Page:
Then there were the non-Jewish Arabs living in Israel, inside the pre-1967 borders. As of 1980, the government of Israel still was committed to the idealistic vision of having an Arab population that could thrive with dignity and equality within the Jewish state. My sense is that such a vision no longer is held with much conviction.
My point here is that the last thing that Israel wanted was to take up the burden of assisting the people of Gaza. Given Israel’s own backwardness, as well as the requirements of its Russian population, the Mizrachis, and Israeli Arabs, Israel was content to let the UN take care of (or not take care of) Gaza.
By 2005, Israel had decided that Gaza was a strategic liability, not an asset. It hastily pulled out of Gaza, leaving it to the Arab world to assume control.
A 21st-century pogrom
In 1921, a ship arrived in the United States carrying my father, who was then two years old. He died in 2008. His family was fleeing the pogroms taking place in Russia.
In a pogrom, cossacks would ride into a Jewish community on horseback, wantonly killing and raping. The similarity to what Hamas perpetrated is difficult to miss. As a Jew, I have to ask, must we forever suffer pogroms?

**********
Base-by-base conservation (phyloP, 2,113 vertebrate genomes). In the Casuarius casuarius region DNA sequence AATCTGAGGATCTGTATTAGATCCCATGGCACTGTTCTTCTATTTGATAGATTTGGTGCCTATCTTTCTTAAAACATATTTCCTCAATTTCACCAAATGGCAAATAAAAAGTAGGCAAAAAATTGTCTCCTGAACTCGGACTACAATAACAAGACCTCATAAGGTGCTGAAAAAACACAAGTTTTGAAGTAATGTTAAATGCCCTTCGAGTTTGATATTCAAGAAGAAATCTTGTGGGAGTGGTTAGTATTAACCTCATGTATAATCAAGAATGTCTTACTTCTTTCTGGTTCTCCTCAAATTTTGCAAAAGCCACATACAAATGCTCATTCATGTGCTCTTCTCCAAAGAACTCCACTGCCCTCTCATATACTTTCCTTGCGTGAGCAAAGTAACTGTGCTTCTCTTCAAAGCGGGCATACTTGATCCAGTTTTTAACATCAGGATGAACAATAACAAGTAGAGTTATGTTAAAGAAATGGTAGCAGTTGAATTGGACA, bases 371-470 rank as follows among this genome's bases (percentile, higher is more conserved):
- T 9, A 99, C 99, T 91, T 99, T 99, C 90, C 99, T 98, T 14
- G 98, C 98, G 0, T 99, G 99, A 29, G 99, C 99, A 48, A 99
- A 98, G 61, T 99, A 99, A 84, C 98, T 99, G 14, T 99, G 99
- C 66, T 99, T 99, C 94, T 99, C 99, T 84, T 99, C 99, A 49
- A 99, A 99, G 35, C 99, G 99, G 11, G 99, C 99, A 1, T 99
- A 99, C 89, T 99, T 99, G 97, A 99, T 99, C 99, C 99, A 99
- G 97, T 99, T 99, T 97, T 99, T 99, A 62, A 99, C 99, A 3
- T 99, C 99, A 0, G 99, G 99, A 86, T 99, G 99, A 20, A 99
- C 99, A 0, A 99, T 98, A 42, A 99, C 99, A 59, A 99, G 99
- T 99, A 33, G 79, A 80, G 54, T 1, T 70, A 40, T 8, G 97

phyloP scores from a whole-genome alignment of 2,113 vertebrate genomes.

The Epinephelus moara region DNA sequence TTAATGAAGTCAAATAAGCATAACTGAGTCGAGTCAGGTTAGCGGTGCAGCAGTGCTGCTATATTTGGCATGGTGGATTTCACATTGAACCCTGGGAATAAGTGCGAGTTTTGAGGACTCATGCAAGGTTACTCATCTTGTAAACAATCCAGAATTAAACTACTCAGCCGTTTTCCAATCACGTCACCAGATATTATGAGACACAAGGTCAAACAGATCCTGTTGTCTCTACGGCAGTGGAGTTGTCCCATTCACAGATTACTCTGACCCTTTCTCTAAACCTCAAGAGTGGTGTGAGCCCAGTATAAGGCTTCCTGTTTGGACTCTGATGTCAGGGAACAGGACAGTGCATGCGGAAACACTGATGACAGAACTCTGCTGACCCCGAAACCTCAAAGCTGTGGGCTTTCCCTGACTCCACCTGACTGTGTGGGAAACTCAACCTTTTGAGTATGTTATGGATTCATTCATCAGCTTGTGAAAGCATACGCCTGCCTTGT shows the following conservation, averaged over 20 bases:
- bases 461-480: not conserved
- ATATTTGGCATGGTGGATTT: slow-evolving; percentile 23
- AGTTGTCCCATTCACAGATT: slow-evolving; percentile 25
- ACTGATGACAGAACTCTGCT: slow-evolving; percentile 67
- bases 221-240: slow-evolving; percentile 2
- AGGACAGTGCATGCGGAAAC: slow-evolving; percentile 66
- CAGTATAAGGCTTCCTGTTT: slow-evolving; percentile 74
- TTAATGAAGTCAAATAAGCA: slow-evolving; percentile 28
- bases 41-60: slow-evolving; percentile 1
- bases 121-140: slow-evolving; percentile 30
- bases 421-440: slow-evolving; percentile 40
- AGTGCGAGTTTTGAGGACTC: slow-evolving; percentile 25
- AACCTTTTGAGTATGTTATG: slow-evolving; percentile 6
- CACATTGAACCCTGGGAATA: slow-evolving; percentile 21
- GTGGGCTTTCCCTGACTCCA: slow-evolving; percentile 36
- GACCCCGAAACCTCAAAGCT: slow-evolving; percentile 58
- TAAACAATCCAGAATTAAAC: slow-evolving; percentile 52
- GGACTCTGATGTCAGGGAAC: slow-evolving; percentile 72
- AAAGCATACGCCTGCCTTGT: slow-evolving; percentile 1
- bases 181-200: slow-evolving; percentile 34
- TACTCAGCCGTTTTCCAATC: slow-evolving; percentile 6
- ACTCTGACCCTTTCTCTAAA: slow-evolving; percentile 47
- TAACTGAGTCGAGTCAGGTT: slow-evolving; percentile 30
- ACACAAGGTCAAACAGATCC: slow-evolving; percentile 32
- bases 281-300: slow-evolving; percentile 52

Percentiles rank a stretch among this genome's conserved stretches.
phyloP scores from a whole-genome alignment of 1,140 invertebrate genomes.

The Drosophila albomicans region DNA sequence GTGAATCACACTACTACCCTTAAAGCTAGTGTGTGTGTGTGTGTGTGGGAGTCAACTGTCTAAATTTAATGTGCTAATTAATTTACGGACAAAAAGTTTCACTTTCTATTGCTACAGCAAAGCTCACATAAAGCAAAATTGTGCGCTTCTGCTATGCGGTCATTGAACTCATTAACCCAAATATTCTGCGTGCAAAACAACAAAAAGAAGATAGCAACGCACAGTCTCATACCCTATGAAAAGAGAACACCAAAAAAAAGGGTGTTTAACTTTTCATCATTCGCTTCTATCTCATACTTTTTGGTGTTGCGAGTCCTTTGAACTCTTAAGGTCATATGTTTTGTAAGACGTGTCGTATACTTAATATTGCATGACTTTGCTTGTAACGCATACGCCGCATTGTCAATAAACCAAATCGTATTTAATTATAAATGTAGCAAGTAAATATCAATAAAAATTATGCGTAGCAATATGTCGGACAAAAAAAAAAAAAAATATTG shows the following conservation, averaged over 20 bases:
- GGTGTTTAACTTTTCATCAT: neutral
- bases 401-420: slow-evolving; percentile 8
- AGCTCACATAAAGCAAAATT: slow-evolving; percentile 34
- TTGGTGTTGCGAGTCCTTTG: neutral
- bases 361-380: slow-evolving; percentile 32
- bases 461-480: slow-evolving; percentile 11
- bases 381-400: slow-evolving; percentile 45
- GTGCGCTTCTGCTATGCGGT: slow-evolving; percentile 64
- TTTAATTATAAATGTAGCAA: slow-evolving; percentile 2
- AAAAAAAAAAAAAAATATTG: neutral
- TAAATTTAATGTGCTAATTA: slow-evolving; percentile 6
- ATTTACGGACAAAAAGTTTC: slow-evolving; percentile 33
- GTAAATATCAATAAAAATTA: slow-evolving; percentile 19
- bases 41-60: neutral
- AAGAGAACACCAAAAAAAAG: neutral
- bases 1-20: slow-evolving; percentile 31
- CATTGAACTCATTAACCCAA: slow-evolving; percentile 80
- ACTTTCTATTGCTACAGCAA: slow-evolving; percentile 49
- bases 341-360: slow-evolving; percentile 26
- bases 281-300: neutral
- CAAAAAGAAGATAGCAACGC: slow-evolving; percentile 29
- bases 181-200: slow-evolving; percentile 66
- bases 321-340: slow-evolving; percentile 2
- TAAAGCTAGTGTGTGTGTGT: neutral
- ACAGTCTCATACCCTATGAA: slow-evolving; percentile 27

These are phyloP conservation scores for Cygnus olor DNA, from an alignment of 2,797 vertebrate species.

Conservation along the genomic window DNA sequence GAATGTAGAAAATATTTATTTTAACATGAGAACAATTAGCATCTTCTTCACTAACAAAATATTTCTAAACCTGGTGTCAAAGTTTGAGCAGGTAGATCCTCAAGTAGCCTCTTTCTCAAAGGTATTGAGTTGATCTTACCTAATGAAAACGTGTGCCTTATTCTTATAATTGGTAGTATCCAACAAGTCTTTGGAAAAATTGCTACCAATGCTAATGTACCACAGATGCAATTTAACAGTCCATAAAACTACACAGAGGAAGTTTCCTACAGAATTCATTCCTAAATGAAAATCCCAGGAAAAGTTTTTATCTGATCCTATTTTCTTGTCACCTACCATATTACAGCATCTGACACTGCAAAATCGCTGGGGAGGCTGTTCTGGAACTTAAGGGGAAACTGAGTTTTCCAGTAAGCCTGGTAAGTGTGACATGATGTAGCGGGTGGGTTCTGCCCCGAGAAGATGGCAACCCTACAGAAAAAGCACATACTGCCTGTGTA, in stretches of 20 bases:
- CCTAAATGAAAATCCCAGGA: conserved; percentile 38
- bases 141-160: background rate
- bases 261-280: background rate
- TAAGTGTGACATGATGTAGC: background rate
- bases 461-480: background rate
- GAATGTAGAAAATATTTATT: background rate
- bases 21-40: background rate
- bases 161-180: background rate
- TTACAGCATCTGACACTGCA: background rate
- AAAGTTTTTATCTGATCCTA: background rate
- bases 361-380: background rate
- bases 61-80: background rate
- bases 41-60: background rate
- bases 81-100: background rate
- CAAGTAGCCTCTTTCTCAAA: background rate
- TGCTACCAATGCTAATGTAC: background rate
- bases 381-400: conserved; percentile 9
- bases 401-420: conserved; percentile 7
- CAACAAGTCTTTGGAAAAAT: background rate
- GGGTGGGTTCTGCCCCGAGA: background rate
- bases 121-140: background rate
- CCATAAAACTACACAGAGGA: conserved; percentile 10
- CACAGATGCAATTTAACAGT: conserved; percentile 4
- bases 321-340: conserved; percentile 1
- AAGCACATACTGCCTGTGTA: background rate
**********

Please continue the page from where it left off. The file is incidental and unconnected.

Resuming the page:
If you supported Hamas, and if you celebrated their pogrom, then you have to own it that that’s what you did. This applies whether you live in Gaza or somewhere else.
That said, I cannot hate the typical residents of Gaza. I see them as a tragic people. No one has ever given them humanitarian treatment. My view is that in recent years the main benefactor of Gaza has been Iran, which only wants to use Gazans as cannon fodder in a proxy war against Israel.
One of my thoughts was that if tomato prices fluctuated so much, there must be entrepreneurial opportunities for an entrepreneur to build some sort of processing plant, such as a tomato sauce factory, to buy tomatoes when they were abundant and prices were low, which would in turn keep prices from getting so high when tomatoes became scarce.
Since 1980, the condition of the Mizrachis has gotten much better. Jewish society has become much more integrated. There is much inter-marriage between Jews of Arab ancestry and Jews of European ancestry. Much of Israeli culture, including food and dance, is more Mizrachi than European. The Mizrachis are the political base of the right-wing political parties in Israel, including the Likud Party of Netanyahu, although he himself is not Mizrachi.